See Radian (band) for the Austrian trio.
1 rad = m·m–1 = 1
The radian is useful to distinguish between quantities of different nature but the same dimension. For example angular velocity can be measured in radians per second (rad/s). Retaining the word radian emphasizes that angular velocity is equal to 2π times the rotational frequency.
In practice, the symbol rad is used where appropriate, but the derived unit "1" is generally omitted in combination with a numerical value.
The angle subtended at the center of a circle by an arc of circumference equal in length to the radius of the circle is one radian. Angle measures in radians are often given without any explicit unit. When a unit is given, sometimes the abbreviation rad is used, sometimes the symbol c (for "circular"). Care must be taken with this symbol since it can be mistaken for the ° (degree) symbol.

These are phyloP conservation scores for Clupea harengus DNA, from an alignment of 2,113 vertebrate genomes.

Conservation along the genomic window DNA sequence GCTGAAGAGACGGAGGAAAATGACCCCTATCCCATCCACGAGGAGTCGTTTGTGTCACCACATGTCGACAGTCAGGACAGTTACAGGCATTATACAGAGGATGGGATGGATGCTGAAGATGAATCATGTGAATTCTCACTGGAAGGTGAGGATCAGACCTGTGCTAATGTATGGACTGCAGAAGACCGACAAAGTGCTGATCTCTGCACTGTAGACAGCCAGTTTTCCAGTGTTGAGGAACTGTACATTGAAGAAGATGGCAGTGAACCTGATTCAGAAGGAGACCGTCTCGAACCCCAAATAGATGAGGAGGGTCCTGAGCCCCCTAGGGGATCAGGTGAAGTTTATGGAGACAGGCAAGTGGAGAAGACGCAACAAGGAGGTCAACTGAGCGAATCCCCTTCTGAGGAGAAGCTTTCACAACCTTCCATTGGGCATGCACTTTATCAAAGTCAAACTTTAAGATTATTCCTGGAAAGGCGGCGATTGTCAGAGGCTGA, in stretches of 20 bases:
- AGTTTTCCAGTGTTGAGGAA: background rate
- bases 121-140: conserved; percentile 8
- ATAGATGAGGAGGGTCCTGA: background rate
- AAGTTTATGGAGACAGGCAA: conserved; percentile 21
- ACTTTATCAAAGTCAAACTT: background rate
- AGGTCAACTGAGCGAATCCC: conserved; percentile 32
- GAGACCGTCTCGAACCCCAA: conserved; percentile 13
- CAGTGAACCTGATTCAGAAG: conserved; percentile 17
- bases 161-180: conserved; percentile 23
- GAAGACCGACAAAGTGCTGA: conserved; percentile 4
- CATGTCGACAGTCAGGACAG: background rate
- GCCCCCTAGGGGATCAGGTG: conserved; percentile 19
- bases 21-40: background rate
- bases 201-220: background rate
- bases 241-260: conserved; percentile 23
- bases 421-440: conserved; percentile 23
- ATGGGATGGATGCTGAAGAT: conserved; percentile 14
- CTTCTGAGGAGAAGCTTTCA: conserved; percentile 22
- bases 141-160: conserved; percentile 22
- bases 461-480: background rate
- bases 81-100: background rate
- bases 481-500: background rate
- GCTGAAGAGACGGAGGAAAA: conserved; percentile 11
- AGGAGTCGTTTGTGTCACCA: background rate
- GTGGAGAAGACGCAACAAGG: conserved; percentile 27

There are 2π (approximately 6.28318531) radians in a complete circle, so:
More generally, we can say:
If, for example, -1,570796 in radians was given, the corresponding degree value would be:
In calculus, angles must be represented in radians in trigonometric functions, to make identities and results as simple and natural as possible. For example, the use of radians leads to the simple identity
which is the basis of many other elegant identities in mathematics, including
Although the radian is a unit of measure, anything measured in radians is dimensionless. This can be seen easily in that the ratio of an arc's length to its radius is the angle of the arc, measured in radians; yet the quotient of two distances is dimensionless.
If had units, then the sum would be meaningless; the linear term can not be added to the cubic term , etc. Therefore, must be dimensionless.
bg:Радиан ca:Radiant (angle) cs:Radián da:Radian de:Bogenmaß et:Radiaan es:Radián fr:Radian gl:Radián ko:라디안 it:Radiante he:רדיאן nl:Radiaal ja:ラジアン no:Radian pl:Radian pt:Radiano ru:Радиан sl:Radian sr:Радијан fi:Radiaani sv:Radian uk:Радіан